It's hard to live in south Belfast and not have heard something about "Popular," the first book in a new YA series that's set on Belfast's so-called 'Golden Road.' All cities have suburbs like this, which makes the novel relatable rather than just for Belfast audiences. (I read one review that stated the series's fictional school is based on the author's own, which was in BT30, which is just wrong. Anyone who's ever been in Belfast can tell exactly what two schools this book is based on and they're about a mile apart from each other in BT9.) "Popular's" greatest strength is that it's very, very funny. It has a great wit and many laugh out loud one liners, particularly from the characters of Meredith Harper and Imogen Dawson. I went to school in one of the schools "Popular" seems to be inspired by and Gareth Russell has certainly captured the BT9 grammar schools' best and worst traits - often gently mocking them, but usually quite affectionately. "Popular" also has some very memorable and well-drawn characters, from the novel's lead character, the manipulative but intelligent Meredith, to more minor characters, like her indie rival, Coral, who is very funnily described in the novel's first chapter.

However, the bit I enjoyed most about "Popular" was its more serious storylines and it comes across as a coming of age story, as much as it does a fun YA satire. The story of two young teenagers struggling with their sexuality in modern day Northern Ireland has never really been done before and "Popular" captures it very well. It reflects the rush of falling in love for the first time, the uncertainty of experiencing same-sex attraction and also the pain and confusion that can come with struggling against the fact that you're gay. The panic and self-loathing that can come when one character feels they're being rushed into coming out to suit somebody else's timeline or agenda is particularly moving, I thought, and the novel manages to get across two very different experiences of coming out without ever seeming too judgmental or harsh to either character. In this way, "Popular" has surprising depth that sits alongside its humour pretty well and I very much enjoyed that. I would have read it anyway because of where it's set, but I was surprised by how involved I got in the storyline and how important that storyline is.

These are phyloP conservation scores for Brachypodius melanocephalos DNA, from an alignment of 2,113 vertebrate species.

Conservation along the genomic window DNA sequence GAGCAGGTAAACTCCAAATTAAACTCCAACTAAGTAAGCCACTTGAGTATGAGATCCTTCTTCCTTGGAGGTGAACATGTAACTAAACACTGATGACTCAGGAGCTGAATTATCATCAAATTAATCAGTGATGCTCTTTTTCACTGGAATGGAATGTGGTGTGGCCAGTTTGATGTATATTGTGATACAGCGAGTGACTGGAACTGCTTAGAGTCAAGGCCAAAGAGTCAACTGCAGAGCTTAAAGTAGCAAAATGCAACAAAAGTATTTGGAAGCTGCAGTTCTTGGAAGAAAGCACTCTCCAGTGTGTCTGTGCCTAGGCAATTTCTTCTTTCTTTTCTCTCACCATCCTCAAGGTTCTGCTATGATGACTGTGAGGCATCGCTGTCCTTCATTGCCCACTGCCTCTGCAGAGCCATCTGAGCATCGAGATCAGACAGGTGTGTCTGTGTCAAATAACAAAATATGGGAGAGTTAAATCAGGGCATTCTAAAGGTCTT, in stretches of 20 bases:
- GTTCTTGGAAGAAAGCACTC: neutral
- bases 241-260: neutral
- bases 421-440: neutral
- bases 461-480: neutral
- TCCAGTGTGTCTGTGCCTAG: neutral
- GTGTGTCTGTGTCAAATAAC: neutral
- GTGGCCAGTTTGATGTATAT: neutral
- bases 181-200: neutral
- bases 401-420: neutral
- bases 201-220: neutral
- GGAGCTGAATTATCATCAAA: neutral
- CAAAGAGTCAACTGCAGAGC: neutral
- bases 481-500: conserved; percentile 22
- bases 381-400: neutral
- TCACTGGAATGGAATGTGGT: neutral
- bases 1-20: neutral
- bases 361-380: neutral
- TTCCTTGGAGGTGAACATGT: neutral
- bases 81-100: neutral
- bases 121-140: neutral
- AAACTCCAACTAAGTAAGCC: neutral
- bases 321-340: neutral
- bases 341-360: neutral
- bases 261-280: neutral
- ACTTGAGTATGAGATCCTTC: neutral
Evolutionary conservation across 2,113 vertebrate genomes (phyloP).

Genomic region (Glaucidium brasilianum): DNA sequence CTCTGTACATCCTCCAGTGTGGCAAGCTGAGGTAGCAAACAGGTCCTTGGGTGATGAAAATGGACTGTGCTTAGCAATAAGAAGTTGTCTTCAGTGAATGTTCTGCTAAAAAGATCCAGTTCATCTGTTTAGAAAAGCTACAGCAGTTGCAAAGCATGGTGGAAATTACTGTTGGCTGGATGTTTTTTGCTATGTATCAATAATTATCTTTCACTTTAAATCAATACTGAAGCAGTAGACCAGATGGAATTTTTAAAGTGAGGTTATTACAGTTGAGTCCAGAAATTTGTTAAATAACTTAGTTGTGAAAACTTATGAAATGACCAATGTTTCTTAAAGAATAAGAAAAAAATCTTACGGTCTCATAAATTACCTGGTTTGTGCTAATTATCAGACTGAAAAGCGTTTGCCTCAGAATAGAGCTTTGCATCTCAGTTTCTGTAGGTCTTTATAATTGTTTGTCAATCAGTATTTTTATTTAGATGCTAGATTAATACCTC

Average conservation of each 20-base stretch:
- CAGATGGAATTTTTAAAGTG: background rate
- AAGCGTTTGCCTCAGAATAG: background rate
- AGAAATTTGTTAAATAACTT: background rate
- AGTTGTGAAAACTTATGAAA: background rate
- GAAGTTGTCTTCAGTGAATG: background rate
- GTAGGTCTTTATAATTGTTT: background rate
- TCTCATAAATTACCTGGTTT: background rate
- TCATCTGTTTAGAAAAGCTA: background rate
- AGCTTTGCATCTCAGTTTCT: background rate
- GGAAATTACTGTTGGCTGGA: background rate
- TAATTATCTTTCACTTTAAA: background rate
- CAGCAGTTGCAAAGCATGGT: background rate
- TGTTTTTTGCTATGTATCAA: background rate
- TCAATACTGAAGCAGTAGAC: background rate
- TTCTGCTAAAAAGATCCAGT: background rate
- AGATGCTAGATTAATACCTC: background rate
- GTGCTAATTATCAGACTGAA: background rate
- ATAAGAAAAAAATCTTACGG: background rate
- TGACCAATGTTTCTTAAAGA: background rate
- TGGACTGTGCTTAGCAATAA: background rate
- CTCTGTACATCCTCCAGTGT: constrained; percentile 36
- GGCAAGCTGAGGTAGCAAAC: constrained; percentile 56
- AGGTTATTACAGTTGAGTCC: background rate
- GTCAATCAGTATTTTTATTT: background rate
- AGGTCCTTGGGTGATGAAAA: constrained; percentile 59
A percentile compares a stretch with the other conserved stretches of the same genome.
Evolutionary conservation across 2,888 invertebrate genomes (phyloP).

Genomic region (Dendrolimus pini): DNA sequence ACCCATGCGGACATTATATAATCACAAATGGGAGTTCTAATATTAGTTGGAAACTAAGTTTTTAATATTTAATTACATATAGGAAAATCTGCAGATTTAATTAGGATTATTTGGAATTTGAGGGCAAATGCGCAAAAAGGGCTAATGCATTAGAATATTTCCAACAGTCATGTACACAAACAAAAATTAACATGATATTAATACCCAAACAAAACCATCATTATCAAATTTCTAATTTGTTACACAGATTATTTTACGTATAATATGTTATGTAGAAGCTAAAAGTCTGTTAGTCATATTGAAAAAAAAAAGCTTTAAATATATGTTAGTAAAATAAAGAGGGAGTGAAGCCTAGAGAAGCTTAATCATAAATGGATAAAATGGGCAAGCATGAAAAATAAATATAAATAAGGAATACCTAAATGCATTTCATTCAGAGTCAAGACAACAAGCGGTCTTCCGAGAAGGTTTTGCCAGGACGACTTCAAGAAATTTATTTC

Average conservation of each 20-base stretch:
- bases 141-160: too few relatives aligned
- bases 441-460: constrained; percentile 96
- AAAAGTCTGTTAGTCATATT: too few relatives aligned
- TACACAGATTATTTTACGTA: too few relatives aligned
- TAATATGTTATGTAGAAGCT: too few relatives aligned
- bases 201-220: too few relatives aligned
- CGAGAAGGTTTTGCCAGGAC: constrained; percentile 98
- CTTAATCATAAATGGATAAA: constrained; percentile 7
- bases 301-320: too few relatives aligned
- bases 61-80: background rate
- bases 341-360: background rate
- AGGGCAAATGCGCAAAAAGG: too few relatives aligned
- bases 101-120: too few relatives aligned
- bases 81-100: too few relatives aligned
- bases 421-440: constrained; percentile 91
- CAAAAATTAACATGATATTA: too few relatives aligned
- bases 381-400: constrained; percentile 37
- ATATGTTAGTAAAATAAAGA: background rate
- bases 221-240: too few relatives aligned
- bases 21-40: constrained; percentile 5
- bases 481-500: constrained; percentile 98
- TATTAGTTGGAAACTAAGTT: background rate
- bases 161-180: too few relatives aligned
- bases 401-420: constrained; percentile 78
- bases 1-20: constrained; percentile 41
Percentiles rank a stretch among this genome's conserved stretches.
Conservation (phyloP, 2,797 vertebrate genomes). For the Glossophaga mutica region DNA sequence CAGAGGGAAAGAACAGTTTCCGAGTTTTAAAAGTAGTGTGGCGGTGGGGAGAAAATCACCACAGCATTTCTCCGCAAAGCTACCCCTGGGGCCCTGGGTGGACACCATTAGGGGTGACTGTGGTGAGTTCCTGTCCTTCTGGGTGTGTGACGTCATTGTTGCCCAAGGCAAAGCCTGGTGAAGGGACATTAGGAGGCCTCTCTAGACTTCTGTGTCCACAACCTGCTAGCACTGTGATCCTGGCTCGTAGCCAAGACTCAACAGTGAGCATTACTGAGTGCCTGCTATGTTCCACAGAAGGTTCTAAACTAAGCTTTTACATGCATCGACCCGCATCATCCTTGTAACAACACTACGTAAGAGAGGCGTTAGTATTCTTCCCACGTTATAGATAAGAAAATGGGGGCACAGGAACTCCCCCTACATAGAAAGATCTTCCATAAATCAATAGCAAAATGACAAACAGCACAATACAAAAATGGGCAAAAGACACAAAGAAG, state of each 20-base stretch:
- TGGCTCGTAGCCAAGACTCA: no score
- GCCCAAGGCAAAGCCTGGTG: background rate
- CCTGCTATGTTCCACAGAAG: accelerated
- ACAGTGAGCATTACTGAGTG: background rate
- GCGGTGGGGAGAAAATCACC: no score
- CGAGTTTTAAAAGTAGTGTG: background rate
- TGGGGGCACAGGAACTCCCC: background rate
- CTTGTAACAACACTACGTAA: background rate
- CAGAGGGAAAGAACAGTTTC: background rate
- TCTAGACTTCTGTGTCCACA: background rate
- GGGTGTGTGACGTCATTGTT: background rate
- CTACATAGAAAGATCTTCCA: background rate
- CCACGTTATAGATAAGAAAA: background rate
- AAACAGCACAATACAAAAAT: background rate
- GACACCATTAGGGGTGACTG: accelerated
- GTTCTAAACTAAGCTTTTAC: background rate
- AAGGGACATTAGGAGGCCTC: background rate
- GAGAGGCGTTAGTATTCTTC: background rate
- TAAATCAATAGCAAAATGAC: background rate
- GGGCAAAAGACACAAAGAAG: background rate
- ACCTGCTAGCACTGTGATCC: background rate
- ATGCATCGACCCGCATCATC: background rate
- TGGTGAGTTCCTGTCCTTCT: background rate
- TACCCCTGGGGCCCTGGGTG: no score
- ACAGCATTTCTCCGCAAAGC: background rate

The only criticism I had of "Popular," at the end, was that at times it felt like Gareth Russell was refusing to look at the more unpleasant aspects of high school life and it was a bit too rose tinted. None of the novel's central clique are involved in anything too horrendous but when they do something nasty or manipulative, the novel often fails to explore how that will affect the people around them. This is basically like having "Mean Girls," without Janis, Damien or the lesson at the end. Even one of the character's coming out seems to happen with a kind of deus ex machina development, although the build up to it is quite moving. "Popular" touches on a lot of issues that affect teens today, but with the exception of Cameron and Blake's storyline, it never seems to delve too deep beneath the surface to show how awful those things can really be.